In an interview with Sofia Coppola On How She Turned Clint Eastwood’s Macho ‘The Beguiled’ Into a Woman’s Movie, Coppola says “It was a way to look at things that still affect us today through the filter of a dramatic story in a world very far away from our modern life.”
The Sofia Coppola version of “The Beguiled,” which premiered in Cannes in May and then screened at the Los Angeles Film Festival before its release on Friday, is a delicious rarity. It’s an understated potboiler, if that combination is possible, about a wounded Union soldier during the Civil War (Colin Farrell) who’s nursed back to health in a girls’ boarding school in the South, where he disrupts the orderly existence of a handful of women who include headmistress Martha, teacher Edwina (Kirsten Dunst) and headstrong student Alicia (Elle Fanning).
The film is based on a Thomas Cullinan book that was also turned into a lurid 1971 Clint Eastwood movie directed by Don Siegel — but where that film embraced the material’s pulpy nature, Coppola has downplayed the hysteria and focused on the shifting dynamics in this house of women who’ve spent their lives being told that their purpose is to be decorative. Read the article at The Wrap.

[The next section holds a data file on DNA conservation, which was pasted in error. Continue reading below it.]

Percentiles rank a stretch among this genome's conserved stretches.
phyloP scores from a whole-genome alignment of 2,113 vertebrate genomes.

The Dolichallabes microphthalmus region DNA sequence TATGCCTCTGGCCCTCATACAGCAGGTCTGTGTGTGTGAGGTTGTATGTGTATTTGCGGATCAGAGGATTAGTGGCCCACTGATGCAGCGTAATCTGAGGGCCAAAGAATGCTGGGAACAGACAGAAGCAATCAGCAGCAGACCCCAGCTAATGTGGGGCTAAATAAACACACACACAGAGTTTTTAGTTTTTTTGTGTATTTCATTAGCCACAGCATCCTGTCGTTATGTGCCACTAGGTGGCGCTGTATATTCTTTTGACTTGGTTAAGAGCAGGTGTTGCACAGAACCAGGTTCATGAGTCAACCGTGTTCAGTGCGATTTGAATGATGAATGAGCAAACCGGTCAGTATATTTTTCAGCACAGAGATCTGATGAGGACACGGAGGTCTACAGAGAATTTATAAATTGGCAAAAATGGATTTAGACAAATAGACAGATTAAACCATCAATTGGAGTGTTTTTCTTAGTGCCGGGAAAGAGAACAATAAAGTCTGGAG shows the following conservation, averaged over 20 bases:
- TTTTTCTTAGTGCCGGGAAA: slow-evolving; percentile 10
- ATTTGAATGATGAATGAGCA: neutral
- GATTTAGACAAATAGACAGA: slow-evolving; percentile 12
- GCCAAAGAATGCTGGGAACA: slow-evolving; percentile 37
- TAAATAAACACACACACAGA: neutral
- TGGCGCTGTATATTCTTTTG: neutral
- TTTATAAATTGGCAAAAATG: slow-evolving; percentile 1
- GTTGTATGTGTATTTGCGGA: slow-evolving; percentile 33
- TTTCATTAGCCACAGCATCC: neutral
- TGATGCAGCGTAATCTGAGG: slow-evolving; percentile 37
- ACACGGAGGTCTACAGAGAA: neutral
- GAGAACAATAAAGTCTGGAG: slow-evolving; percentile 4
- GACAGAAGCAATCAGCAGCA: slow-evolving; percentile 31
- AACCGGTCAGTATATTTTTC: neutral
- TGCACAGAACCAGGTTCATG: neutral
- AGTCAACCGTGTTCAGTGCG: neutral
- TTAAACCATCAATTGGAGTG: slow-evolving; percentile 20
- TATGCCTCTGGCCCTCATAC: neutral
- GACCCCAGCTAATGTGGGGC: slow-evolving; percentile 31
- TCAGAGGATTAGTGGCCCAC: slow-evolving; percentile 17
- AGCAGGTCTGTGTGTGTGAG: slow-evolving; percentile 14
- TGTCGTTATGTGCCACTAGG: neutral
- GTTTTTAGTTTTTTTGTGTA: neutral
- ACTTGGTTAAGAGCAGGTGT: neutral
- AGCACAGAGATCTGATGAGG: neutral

Sofia Carmina Coppola is an American screenwriter, director, producer and actress. She is the daughter of director, producer and screenwriter Francis Ford Coppola. In 2003, she received the Academy Award for Best Original Screenplay for the comedy-drama Lost in Translation, and became the third woman to be nominated for an Academy Award for Best Director. In 2010, with the drama Somewhere, she became the first American woman (and fourth American filmmaker) to win the Golden Lion, the top prize at the Venice Film Festival.
In 2017, Coppola directed The Beguiled, based on the Thomas P. Cullinan novel, starring Nicole Kidman, Elle Fanning and Kirsten Dunst. The film premiered at the 2017 Cannes Film Festival, where Coppola became the second woman (and the first American woman) in the festival’s history to win the Best Director award. Read more at Wikipedia.
Related: Helen Mirren on Feminism, Rise of Television